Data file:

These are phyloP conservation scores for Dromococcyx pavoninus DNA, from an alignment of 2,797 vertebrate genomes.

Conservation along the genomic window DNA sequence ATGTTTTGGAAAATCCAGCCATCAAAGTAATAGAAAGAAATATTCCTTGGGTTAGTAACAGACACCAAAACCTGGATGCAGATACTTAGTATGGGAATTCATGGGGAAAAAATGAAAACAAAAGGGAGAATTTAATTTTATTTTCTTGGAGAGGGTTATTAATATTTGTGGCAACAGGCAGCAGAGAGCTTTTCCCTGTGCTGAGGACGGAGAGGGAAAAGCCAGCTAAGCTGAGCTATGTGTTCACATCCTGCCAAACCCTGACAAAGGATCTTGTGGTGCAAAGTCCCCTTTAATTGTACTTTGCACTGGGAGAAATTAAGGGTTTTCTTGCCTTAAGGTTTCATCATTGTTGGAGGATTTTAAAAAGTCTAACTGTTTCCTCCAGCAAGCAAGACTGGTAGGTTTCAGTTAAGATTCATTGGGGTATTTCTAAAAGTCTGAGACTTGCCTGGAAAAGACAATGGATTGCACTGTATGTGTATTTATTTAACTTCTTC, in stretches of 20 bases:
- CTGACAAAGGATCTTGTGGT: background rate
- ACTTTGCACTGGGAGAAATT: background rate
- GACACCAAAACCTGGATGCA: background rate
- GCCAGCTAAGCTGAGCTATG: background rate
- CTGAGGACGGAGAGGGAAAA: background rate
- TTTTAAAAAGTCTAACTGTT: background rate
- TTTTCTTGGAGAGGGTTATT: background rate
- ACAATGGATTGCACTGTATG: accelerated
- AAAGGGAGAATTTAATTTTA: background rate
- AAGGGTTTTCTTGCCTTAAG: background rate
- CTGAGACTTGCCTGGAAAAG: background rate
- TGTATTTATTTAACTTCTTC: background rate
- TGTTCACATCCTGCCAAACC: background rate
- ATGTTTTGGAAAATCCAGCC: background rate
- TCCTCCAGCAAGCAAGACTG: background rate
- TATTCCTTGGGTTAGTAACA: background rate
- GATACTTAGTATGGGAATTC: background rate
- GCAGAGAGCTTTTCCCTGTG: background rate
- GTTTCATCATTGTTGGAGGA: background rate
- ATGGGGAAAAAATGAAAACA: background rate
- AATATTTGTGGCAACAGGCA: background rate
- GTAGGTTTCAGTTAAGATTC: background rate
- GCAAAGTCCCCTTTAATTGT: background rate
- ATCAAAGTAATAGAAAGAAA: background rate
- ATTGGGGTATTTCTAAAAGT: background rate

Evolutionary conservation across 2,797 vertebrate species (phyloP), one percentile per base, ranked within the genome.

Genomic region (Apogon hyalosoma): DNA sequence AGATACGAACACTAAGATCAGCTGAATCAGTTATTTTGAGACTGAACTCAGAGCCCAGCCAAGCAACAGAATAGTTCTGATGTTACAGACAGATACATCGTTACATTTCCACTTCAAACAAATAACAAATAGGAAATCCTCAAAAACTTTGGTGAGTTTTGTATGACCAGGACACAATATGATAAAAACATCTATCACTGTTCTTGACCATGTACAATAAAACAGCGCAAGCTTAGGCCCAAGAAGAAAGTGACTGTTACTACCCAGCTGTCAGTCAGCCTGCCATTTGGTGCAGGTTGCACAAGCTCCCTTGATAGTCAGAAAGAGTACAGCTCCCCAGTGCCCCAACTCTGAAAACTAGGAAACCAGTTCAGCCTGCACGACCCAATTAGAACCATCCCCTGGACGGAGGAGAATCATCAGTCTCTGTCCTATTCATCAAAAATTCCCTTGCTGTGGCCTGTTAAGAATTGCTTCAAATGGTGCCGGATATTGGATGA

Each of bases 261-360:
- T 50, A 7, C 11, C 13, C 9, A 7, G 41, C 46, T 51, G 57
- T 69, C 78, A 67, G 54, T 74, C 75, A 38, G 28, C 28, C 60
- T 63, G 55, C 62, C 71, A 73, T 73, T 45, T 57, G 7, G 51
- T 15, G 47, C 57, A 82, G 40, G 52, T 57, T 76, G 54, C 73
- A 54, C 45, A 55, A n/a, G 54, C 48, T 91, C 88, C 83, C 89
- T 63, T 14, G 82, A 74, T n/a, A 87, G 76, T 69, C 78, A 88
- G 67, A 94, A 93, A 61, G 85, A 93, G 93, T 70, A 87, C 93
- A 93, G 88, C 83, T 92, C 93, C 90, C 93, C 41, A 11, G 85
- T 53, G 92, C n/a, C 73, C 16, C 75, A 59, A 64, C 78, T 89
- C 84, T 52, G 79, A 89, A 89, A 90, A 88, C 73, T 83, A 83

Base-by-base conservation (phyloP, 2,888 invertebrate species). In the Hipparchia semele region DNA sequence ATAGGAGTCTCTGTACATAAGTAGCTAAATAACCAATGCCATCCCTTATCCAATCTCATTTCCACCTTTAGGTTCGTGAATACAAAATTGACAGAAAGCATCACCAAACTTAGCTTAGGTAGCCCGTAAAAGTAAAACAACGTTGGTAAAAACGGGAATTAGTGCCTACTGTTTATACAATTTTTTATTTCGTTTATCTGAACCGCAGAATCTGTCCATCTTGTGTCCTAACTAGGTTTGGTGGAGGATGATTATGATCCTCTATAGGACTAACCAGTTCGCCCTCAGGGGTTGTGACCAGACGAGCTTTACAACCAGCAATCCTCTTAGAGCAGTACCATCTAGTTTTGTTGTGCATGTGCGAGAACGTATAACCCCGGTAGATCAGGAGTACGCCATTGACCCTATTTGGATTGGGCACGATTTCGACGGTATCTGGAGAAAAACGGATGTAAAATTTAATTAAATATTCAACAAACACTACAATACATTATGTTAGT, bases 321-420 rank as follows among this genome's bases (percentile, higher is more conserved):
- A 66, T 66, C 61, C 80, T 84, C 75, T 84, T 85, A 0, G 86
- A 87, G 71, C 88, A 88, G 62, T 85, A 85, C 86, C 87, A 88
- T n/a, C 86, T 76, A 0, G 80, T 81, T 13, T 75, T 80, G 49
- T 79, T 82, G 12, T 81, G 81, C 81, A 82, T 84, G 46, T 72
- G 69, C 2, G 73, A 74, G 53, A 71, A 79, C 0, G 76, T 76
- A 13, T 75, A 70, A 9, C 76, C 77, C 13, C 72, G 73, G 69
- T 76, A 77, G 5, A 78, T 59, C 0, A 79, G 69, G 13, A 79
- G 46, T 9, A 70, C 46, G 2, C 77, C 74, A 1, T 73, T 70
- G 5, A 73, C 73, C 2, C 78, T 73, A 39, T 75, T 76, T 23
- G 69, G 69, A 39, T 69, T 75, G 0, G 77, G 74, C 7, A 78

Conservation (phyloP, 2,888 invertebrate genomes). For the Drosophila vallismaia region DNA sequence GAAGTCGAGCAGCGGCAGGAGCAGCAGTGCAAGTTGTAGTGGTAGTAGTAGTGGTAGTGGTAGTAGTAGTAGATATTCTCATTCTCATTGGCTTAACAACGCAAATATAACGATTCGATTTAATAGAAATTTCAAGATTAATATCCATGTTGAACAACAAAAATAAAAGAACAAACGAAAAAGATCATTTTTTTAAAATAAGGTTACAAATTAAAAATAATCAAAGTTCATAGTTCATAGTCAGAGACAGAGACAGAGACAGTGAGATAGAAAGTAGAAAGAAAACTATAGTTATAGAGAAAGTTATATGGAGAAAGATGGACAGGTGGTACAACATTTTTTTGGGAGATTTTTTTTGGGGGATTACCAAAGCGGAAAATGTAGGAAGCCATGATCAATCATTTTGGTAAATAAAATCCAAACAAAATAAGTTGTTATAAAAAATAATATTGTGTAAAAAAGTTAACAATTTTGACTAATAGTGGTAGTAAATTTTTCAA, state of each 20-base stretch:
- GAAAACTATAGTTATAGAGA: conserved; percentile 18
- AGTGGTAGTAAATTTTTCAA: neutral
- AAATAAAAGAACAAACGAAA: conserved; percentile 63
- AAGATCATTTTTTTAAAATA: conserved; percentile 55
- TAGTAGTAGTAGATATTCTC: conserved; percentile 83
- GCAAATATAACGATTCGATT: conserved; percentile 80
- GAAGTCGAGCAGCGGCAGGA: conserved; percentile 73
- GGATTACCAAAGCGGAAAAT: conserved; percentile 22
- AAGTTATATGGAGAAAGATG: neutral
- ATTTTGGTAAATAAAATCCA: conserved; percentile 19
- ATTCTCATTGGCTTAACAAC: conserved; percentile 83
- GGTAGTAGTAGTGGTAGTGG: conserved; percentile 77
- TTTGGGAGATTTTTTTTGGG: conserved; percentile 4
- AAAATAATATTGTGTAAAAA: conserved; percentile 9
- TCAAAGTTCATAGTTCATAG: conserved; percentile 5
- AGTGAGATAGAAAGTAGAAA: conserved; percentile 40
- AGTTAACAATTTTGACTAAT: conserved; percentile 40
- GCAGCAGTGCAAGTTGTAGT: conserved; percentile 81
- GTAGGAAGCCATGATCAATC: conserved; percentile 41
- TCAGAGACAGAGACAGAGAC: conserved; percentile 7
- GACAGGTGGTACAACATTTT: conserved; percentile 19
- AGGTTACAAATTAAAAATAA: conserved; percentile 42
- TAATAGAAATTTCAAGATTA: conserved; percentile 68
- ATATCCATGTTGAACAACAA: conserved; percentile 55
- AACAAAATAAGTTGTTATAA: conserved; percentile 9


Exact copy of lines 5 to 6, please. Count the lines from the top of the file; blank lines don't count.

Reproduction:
- GACACCAAAACCTGGATGCA: background rate
- GCCAGCTAAGCTGAGCTATG: background rate